Michael Moore’s latest film Where to Invade Next tanked at the box office this weekend on its way to becoming the lowest-grossing opening weekend of the liberal filmmaker’s career.
According to the Hollywood Reporter, Where to Invade Next will take in an estimated $933,240 from 308 theaters over the three-day holiday weekend for a per-theater average of just $3,030. The film will try to crack the $1 million mark by the close of box office Monday.
That figure is “good” enough to make the film Moore’s lowest opening-weekend grosser since The Big One opened to $146,909 from 33 theaters in 1998.
While Where to Invade Next is expected to give Moore his second-largest opening gross ever, behind 2004’s Fahrenheit 9/11, THR notes that per-screen averages are the true measures of the success of his films, as all of his previous work has opened in limited release before moving into wide release (except for Fahrenheit 9/11, which opened to $23.9 million from 868 locations).
By that measure, Where to Invade Next fell off a cliff when compared with the theater averages of his last film, Capitalism: A Love Story, which took in $231,964 from four theaters during its opening weekend, for a per-location average of $57,991, in 2009.
Moore took to Twitter on Sunday to thank those who had seen the film and celebrated its 30 percent jump at the box office over Friday’s numbers:
Another happy day on Saturday at the box office for "Where To Invade Next"! A 30% jump over Friday! Thank u everyone who's going to see it.
— Michael Moore (@MMFlint) February 14, 2016
Where To Invade Next — Moore’s first film in six years — follows the director as he travels to several countries to explore how adopting those countries’ more progressive policies could help America regain its Dream.
Moore undertook something of a guerilla-style marketing campaign in the lead-up to the release of the film by engineering a series of publicity stunts seemingly designed to increase his visibility. The 61-year-old filmmaker penned an open letter critical of Donald Trump and later stood outside of Trump Tower in Manhattan with a sign that read, “We Are All Muslim.”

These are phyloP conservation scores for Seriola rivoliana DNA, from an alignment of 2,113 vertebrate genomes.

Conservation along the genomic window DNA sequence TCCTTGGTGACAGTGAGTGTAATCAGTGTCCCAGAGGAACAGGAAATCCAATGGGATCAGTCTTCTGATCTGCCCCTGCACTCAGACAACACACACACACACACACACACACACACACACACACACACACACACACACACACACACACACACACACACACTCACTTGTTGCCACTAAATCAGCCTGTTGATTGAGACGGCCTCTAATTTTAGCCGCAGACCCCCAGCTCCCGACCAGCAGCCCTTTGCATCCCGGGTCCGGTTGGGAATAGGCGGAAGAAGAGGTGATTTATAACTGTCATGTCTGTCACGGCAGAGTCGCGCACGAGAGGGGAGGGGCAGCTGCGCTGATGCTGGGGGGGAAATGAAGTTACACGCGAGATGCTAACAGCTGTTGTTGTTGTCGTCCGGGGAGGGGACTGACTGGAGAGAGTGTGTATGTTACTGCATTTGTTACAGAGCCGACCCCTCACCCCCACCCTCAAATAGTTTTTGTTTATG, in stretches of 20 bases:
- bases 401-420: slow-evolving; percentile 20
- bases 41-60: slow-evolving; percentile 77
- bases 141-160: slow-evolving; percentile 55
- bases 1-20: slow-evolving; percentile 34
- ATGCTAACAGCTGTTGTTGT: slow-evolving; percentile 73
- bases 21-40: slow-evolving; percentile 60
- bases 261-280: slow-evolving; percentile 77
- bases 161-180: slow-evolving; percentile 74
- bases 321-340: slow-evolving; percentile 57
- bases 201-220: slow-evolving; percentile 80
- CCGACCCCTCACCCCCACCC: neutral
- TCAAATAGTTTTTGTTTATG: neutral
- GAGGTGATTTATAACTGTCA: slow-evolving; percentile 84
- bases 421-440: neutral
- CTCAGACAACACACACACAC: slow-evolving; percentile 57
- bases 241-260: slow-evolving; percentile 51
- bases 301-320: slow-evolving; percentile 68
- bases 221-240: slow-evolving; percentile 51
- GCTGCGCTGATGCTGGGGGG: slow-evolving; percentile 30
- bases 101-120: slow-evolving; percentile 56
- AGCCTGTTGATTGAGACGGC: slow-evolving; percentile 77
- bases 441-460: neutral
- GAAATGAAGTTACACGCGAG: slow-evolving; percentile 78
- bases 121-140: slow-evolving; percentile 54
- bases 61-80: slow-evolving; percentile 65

But Moore’s film was in trouble almost immediately after it premiered at the Toronto Film Festival in September. After selling the film to an as-yet-untitled new company from former Radius executives Tom Quinn and Jason Janego and Alamo Drafthouse founder Tim League, the film’s release date was pushed back from December 23rd to January 15, and then again to February 12, reports THR. Moore’s planned 50-state bus tour to promote the film was cancelled after the filmmaker was hospitalized with pneumonia.
Still, according to Deadline, Where to Invade Next is the highest-grossing documentary so far this year, and Quinn told the outlet that the film’s distributors had not intended for it to perform as well as previous Moore hits.
“We’re releasing the film as an ‘aggressive documentary,’ but not on the [scale] of of a Fahrenheit 9/11 or Sicko,” he told Deadline. “It’s a great Michael Moore movie, it exists quite well in this election climate. It’s a movie that will be relevant all year long and will likely have a longer ancillary life than his last two movies.”